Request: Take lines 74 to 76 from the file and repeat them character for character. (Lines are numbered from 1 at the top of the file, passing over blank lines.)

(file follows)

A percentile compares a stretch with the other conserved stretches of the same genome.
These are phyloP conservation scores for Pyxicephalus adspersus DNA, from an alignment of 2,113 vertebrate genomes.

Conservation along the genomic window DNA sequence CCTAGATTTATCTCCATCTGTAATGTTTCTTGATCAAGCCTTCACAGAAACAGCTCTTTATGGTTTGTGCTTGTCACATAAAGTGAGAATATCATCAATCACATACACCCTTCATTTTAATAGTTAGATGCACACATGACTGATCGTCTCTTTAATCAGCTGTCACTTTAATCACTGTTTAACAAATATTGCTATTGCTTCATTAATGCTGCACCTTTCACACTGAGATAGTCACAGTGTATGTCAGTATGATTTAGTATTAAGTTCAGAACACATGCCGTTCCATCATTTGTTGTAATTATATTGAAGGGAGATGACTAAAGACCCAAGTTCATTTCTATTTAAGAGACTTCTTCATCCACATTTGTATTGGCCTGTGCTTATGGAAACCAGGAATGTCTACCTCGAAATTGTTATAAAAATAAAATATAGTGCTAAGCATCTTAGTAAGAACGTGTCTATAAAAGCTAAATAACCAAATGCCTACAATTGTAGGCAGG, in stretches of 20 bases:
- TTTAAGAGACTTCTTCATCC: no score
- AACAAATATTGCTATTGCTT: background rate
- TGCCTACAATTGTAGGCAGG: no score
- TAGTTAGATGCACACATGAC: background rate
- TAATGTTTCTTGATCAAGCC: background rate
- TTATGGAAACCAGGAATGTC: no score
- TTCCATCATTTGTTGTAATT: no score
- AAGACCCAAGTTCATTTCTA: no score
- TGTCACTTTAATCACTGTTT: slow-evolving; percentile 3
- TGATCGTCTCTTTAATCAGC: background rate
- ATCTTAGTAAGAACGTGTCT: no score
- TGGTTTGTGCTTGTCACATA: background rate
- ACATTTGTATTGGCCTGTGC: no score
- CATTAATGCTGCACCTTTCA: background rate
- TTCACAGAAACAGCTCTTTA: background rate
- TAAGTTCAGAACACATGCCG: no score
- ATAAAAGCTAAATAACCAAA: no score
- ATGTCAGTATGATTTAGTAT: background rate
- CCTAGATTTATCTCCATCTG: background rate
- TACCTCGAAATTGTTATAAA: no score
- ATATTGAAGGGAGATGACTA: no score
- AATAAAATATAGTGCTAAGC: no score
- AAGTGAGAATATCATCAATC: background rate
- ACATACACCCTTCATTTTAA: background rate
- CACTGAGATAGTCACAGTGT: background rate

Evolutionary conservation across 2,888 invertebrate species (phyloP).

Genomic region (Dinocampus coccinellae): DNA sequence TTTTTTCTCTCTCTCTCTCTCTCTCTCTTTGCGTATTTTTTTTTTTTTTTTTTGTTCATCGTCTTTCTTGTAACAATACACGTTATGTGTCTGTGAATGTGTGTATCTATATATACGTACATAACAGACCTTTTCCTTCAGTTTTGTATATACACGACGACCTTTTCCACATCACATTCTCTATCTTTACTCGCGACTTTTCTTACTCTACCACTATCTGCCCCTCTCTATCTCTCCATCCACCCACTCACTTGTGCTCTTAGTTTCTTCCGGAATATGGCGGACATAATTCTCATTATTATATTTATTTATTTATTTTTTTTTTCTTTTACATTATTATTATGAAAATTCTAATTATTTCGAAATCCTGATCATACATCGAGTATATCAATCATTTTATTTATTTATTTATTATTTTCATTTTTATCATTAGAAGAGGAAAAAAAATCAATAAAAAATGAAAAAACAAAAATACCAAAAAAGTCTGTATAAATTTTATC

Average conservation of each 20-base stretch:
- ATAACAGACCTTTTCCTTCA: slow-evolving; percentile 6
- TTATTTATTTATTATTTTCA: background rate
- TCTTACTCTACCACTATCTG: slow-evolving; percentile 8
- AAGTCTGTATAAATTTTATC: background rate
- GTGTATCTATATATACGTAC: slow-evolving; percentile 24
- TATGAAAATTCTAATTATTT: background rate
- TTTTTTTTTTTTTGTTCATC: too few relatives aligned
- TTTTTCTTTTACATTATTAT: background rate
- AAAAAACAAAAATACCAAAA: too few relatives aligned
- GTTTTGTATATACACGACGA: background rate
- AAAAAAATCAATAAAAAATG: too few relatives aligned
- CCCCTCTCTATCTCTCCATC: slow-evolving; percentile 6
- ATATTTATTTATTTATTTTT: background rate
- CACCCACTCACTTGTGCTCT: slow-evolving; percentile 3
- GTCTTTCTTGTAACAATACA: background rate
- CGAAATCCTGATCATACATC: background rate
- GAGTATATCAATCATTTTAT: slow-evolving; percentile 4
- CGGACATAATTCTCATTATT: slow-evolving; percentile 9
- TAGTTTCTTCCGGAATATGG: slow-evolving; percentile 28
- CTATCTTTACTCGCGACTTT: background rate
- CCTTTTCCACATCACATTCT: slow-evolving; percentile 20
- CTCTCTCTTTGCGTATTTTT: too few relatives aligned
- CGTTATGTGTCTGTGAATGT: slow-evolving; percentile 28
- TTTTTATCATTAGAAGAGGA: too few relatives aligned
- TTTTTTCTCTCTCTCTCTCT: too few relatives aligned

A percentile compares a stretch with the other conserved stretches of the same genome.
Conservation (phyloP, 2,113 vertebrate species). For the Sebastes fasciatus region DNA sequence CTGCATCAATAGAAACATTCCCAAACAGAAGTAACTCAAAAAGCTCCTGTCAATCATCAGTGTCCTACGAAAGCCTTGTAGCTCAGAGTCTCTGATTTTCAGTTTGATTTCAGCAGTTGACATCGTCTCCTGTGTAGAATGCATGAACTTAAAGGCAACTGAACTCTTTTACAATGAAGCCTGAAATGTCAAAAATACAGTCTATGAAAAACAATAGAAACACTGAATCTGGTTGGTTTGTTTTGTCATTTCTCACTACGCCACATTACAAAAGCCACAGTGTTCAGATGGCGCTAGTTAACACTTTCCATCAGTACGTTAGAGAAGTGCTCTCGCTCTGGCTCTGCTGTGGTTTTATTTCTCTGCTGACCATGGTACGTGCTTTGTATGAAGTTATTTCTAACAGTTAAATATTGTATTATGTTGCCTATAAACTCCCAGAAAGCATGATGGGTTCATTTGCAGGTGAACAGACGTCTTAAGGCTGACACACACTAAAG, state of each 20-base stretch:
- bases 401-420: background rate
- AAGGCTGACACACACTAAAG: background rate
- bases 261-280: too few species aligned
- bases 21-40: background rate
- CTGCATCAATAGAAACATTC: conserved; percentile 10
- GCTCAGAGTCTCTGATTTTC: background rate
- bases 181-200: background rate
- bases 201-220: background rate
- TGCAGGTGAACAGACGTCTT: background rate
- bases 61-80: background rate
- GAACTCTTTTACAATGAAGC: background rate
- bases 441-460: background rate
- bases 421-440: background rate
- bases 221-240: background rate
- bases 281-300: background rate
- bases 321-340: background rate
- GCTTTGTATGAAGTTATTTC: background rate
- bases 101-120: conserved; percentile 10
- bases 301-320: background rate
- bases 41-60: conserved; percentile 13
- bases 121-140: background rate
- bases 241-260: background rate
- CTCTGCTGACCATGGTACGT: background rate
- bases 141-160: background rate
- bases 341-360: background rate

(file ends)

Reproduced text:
- bases 321-340: background rate
- GCTTTGTATGAAGTTATTTC: background rate
- bases 101-120: conserved; percentile 10